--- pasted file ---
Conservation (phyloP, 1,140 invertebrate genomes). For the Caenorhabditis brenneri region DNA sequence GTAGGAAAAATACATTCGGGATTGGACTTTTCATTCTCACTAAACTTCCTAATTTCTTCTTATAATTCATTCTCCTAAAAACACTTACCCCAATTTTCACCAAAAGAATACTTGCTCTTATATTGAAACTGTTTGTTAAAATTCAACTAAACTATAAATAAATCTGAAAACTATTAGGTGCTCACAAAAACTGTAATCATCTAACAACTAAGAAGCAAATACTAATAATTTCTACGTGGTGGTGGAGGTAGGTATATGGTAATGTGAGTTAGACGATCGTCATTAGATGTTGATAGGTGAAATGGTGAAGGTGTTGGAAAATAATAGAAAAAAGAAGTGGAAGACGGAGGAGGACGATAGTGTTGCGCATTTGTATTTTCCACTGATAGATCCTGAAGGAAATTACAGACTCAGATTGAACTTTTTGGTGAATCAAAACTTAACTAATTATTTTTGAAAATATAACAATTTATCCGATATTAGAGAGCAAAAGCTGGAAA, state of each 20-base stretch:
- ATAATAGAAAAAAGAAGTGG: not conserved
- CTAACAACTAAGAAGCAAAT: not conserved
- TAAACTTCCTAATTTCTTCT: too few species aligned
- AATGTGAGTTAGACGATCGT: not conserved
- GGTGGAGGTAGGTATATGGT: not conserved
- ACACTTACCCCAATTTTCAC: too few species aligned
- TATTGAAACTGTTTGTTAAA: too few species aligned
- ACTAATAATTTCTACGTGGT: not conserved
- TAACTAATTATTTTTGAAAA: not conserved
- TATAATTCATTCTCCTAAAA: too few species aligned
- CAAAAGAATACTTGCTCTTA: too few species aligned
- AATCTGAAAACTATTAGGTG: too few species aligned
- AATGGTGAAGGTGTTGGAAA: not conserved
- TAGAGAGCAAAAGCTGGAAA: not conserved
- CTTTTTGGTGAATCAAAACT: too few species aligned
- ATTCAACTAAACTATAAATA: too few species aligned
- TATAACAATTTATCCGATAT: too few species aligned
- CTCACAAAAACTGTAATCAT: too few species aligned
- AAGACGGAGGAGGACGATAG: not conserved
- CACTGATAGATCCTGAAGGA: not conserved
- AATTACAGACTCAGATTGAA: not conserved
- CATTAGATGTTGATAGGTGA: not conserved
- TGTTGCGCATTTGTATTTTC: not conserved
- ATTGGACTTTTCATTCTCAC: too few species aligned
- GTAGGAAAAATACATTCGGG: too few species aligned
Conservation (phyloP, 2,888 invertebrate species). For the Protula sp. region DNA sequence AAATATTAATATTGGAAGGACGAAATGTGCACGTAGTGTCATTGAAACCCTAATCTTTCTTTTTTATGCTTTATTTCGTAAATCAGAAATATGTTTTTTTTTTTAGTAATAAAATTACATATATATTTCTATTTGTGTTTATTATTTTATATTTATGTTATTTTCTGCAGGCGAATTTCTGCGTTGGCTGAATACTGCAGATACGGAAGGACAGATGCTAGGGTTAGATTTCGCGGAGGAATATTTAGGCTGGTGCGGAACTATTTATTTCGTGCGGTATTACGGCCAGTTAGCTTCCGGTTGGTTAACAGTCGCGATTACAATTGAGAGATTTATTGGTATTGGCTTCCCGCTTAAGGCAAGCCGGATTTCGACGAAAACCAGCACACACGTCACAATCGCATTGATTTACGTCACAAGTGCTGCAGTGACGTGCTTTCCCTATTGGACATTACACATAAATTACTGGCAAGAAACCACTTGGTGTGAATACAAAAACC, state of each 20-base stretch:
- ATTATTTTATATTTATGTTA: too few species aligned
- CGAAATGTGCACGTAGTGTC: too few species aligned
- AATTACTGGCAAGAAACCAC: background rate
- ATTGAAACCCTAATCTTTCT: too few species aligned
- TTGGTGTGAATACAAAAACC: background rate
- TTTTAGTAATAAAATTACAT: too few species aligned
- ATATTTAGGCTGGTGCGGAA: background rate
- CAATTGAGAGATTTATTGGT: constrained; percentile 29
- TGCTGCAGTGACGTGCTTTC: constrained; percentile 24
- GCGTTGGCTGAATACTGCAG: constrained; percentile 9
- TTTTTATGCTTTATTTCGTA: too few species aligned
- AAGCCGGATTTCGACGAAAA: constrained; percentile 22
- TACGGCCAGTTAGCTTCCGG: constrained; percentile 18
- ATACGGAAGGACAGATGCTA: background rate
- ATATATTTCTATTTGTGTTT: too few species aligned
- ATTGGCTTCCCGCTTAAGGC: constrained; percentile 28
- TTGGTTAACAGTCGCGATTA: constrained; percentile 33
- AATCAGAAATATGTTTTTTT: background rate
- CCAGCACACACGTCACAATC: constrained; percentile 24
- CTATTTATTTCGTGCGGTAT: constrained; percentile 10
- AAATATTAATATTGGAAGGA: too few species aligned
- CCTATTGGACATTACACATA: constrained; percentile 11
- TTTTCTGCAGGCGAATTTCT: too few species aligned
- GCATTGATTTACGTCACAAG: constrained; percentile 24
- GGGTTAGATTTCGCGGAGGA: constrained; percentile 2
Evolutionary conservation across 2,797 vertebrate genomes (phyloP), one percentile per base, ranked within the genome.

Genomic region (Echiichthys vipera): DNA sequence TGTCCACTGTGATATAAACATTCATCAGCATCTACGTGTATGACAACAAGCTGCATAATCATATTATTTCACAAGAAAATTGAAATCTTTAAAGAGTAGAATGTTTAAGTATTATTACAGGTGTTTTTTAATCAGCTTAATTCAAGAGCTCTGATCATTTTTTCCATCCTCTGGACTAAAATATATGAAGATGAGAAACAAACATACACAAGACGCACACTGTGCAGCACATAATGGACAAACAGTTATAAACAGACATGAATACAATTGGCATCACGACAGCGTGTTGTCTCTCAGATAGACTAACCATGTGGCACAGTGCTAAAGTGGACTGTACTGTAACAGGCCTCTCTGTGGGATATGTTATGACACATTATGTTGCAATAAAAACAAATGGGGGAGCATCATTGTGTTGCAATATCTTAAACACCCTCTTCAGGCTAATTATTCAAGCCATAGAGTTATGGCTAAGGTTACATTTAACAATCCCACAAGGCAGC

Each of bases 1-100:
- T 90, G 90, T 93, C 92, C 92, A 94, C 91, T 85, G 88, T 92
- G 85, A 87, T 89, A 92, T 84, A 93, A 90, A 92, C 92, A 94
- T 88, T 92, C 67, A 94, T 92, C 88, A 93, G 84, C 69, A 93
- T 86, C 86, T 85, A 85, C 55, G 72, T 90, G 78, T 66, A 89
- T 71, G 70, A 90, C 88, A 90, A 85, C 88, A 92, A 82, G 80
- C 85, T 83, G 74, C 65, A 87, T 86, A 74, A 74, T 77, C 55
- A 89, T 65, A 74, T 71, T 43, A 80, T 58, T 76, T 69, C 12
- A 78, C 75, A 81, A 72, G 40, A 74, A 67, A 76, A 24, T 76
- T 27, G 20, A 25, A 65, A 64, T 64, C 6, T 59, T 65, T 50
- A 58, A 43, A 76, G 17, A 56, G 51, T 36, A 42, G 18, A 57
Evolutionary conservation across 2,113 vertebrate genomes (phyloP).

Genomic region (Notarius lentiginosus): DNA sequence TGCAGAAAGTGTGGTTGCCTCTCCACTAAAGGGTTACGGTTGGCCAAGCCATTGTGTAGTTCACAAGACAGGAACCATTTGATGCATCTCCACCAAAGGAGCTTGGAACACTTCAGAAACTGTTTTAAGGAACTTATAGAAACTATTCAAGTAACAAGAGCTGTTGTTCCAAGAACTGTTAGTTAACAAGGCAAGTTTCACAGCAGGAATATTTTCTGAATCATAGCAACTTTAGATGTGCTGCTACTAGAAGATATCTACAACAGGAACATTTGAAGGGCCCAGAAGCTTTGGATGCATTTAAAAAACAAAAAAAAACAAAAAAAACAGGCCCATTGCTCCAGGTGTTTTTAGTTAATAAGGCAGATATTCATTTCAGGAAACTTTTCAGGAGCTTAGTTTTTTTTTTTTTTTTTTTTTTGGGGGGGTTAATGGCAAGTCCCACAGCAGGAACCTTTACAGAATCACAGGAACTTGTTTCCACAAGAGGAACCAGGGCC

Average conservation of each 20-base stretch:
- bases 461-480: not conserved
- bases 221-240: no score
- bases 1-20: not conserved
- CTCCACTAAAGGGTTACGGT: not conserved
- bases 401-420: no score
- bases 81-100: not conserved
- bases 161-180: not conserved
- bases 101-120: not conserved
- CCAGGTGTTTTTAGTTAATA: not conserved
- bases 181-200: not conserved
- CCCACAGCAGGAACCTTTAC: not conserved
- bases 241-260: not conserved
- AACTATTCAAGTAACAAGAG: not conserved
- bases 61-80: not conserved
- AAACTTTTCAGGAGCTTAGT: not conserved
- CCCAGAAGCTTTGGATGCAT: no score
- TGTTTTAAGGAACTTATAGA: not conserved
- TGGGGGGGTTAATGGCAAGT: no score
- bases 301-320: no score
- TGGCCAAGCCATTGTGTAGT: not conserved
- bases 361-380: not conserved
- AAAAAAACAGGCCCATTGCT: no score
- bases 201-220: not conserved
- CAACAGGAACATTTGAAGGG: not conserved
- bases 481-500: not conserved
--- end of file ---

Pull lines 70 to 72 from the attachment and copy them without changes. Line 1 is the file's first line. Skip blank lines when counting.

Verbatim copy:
- bases 221-240: no score
- bases 1-20: not conserved
- CTCCACTAAAGGGTTACGGT: not conserved